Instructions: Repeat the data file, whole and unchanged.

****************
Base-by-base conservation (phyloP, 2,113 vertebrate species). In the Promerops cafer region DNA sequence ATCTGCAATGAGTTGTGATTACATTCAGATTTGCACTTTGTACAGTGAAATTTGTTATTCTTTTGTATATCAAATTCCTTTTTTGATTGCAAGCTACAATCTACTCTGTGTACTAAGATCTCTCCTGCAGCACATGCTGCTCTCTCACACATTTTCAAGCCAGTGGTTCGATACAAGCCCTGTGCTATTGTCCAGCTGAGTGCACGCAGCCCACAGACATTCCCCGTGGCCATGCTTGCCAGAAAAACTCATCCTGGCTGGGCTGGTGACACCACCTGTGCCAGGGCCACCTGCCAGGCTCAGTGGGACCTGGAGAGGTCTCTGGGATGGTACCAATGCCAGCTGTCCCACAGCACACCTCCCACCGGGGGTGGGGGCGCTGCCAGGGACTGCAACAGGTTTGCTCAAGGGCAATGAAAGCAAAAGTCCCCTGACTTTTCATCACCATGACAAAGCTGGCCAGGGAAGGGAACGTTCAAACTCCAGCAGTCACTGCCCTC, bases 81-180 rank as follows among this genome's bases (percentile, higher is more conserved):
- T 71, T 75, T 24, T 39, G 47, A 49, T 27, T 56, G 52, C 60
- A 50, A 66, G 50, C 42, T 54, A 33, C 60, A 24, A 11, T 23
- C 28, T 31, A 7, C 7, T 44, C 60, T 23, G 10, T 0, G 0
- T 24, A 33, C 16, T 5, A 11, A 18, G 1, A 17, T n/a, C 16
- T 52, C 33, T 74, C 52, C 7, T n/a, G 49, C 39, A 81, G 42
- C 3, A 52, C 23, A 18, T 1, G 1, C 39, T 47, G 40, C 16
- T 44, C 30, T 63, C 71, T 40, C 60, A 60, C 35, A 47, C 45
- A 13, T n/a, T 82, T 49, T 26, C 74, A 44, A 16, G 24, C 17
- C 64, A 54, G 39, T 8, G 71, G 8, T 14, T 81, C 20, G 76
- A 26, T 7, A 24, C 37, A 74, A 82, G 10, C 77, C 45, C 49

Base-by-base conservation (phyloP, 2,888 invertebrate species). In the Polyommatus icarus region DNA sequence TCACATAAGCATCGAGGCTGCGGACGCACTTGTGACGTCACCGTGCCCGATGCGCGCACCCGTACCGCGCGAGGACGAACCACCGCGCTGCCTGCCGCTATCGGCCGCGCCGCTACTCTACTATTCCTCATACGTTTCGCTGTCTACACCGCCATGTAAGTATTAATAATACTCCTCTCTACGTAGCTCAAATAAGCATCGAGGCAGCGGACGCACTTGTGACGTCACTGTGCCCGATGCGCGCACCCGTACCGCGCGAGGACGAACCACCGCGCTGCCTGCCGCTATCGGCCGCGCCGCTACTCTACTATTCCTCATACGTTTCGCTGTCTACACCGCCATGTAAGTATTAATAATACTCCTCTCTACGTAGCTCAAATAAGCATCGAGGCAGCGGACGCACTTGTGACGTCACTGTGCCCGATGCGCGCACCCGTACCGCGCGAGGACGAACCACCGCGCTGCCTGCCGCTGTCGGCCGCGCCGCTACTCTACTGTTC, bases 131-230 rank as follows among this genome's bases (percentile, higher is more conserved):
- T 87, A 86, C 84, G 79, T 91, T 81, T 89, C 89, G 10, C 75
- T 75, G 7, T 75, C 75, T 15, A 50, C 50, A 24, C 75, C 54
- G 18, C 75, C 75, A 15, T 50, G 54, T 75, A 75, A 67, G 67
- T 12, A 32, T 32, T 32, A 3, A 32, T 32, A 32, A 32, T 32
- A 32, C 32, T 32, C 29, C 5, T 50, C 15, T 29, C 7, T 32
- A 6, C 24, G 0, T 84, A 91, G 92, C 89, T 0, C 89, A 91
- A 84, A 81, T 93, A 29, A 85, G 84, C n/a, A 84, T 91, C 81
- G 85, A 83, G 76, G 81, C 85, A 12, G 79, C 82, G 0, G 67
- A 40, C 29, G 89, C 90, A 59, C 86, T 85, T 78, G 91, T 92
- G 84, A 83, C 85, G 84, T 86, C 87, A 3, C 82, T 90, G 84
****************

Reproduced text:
Base-by-base conservation (phyloP, 2,113 vertebrate species). In the Promerops cafer region DNA sequence ATCTGCAATGAGTTGTGATTACATTCAGATTTGCACTTTGTACAGTGAAATTTGTTATTCTTTTGTATATCAAATTCCTTTTTTGATTGCAAGCTACAATCTACTCTGTGTACTAAGATCTCTCCTGCAGCACATGCTGCTCTCTCACACATTTTCAAGCCAGTGGTTCGATACAAGCCCTGTGCTATTGTCCAGCTGAGTGCACGCAGCCCACAGACATTCCCCGTGGCCATGCTTGCCAGAAAAACTCATCCTGGCTGGGCTGGTGACACCACCTGTGCCAGGGCCACCTGCCAGGCTCAGTGGGACCTGGAGAGGTCTCTGGGATGGTACCAATGCCAGCTGTCCCACAGCACACCTCCCACCGGGGGTGGGGGCGCTGCCAGGGACTGCAACAGGTTTGCTCAAGGGCAATGAAAGCAAAAGTCCCCTGACTTTTCATCACCATGACAAAGCTGGCCAGGGAAGGGAACGTTCAAACTCCAGCAGTCACTGCCCTC, bases 81-180 rank as follows among this genome's bases (percentile, higher is more conserved):
- T 71, T 75, T 24, T 39, G 47, A 49, T 27, T 56, G 52, C 60
- A 50, A 66, G 50, C 42, T 54, A 33, C 60, A 24, A 11, T 23
- C 28, T 31, A 7, C 7, T 44, C 60, T 23, G 10, T 0, G 0
- T 24, A 33, C 16, T 5, A 11, A 18, G 1, A 17, T n/a, C 16
- T 52, C 33, T 74, C 52, C 7, T n/a, G 49, C 39, A 81, G 42
- C 3, A 52, C 23, A 18, T 1, G 1, C 39, T 47, G 40, C 16
- T 44, C 30, T 63, C 71, T 40, C 60, A 60, C 35, A 47, C 45
- A 13, T n/a, T 82, T 49, T 26, C 74, A 44, A 16, G 24, C 17
- C 64, A 54, G 39, T 8, G 71, G 8, T 14, T 81, C 20, G 76
- A 26, T 7, A 24, C 37, A 74, A 82, G 10, C 77, C 45, C 49

Base-by-base conservation (phyloP, 2,888 invertebrate species). In the Polyommatus icarus region DNA sequence TCACATAAGCATCGAGGCTGCGGACGCACTTGTGACGTCACCGTGCCCGATGCGCGCACCCGTACCGCGCGAGGACGAACCACCGCGCTGCCTGCCGCTATCGGCCGCGCCGCTACTCTACTATTCCTCATACGTTTCGCTGTCTACACCGCCATGTAAGTATTAATAATACTCCTCTCTACGTAGCTCAAATAAGCATCGAGGCAGCGGACGCACTTGTGACGTCACTGTGCCCGATGCGCGCACCCGTACCGCGCGAGGACGAACCACCGCGCTGCCTGCCGCTATCGGCCGCGCCGCTACTCTACTATTCCTCATACGTTTCGCTGTCTACACCGCCATGTAAGTATTAATAATACTCCTCTCTACGTAGCTCAAATAAGCATCGAGGCAGCGGACGCACTTGTGACGTCACTGTGCCCGATGCGCGCACCCGTACCGCGCGAGGACGAACCACCGCGCTGCCTGCCGCTGTCGGCCGCGCCGCTACTCTACTGTTC, bases 131-230 rank as follows among this genome's bases (percentile, higher is more conserved):
- T 87, A 86, C 84, G 79, T 91, T 81, T 89, C 89, G 10, C 75
- T 75, G 7, T 75, C 75, T 15, A 50, C 50, A 24, C 75, C 54
- G 18, C 75, C 75, A 15, T 50, G 54, T 75, A 75, A 67, G 67
- T 12, A 32, T 32, T 32, A 3, A 32, T 32, A 32, A 32, T 32
- A 32, C 32, T 32, C 29, C 5, T 50, C 15, T 29, C 7, T 32
- A 6, C 24, G 0, T 84, A 91, G 92, C 89, T 0, C 89, A 91
- A 84, A 81, T 93, A 29, A 85, G 84, C n/a, A 84, T 91, C 81
- G 85, A 83, G 76, G 81, C 85, A 12, G 79, C 82, G 0, G 67
- A 40, C 29, G 89, C 90, A 59, C 86, T 85, T 78, G 91, T 92
- G 84, A 83, C 85, G 84, T 86, C 87, A 3, C 82, T 90, G 84